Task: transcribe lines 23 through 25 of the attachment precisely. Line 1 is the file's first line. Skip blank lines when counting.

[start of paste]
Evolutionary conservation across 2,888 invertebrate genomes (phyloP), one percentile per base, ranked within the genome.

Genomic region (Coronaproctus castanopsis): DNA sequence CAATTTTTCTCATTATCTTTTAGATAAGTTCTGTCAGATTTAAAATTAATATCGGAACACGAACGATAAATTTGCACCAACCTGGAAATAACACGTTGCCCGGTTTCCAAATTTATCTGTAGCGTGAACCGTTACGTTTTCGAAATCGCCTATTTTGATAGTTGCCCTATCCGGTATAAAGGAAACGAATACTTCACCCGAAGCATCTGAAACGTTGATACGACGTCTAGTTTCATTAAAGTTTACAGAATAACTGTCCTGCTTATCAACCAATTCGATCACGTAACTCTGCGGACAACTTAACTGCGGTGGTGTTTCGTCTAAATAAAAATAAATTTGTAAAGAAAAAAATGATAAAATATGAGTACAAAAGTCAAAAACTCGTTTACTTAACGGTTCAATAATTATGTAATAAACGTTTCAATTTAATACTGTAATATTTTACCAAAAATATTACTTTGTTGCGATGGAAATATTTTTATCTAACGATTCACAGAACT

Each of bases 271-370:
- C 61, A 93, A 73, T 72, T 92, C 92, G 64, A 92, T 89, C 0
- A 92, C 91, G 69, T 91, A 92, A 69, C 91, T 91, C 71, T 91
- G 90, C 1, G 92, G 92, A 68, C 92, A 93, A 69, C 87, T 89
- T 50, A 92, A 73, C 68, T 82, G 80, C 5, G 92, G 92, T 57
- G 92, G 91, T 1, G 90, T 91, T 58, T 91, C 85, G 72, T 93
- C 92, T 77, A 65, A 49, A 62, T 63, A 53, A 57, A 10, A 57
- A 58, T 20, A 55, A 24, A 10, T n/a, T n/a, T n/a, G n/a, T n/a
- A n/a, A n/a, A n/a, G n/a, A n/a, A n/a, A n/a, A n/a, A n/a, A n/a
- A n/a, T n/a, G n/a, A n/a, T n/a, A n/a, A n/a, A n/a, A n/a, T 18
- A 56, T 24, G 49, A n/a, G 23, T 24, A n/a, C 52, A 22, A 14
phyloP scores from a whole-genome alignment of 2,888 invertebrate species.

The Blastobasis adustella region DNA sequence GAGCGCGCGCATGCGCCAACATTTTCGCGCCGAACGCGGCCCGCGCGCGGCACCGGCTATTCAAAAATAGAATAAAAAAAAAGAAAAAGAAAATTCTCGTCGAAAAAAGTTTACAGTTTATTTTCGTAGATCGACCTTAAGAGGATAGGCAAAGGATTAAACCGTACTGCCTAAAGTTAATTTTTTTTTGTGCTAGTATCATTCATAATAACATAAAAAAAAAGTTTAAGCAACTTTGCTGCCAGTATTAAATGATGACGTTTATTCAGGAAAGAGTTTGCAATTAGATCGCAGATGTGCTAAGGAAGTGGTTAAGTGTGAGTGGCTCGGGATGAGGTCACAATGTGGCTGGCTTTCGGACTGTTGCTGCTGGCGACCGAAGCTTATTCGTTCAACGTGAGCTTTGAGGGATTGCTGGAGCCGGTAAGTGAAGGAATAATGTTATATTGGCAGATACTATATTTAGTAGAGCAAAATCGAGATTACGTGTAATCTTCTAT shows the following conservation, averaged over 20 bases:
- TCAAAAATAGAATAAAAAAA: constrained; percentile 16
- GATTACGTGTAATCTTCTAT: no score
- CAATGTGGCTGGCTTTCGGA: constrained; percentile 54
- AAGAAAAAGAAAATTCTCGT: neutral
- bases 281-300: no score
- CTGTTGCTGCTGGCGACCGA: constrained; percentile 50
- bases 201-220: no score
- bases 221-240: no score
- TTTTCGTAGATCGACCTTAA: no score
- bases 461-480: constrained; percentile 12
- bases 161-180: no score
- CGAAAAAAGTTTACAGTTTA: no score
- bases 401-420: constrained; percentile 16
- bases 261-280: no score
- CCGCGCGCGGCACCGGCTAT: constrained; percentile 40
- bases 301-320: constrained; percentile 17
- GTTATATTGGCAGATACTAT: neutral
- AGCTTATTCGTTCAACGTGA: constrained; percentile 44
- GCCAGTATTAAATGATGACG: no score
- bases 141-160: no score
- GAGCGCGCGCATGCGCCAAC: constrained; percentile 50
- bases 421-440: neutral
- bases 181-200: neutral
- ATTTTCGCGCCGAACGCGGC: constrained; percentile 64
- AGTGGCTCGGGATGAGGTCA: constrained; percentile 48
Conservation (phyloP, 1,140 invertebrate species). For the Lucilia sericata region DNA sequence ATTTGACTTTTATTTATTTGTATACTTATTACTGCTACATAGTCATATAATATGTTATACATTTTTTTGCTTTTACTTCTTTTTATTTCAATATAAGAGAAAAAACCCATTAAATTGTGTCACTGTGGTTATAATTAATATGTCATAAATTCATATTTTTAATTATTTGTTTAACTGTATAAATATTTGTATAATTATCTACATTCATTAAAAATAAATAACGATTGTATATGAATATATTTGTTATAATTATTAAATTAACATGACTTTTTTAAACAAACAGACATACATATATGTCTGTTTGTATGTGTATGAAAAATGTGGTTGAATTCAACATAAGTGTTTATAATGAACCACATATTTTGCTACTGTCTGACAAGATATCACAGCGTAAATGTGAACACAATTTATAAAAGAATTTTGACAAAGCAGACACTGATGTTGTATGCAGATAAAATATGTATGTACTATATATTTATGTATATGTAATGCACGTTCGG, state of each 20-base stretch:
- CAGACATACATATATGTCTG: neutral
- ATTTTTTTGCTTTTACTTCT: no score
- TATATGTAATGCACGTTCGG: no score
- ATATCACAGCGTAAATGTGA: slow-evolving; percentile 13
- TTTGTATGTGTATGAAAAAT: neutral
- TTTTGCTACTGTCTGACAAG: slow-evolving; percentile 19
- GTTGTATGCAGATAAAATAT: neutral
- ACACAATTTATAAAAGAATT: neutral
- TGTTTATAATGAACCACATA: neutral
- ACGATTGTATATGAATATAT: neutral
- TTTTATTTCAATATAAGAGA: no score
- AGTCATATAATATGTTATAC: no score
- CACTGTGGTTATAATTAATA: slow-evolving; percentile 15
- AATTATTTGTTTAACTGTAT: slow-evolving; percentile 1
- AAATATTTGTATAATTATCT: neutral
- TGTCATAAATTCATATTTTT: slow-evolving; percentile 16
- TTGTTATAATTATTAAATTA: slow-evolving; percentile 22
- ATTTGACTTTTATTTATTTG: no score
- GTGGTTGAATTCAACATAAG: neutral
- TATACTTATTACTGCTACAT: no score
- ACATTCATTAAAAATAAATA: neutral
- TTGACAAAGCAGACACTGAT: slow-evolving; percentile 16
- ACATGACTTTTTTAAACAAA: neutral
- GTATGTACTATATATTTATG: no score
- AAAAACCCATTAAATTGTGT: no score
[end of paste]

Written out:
- bases 221-240: no score
- TTTTCGTAGATCGACCTTAA: no score
- bases 461-480: constrained; percentile 12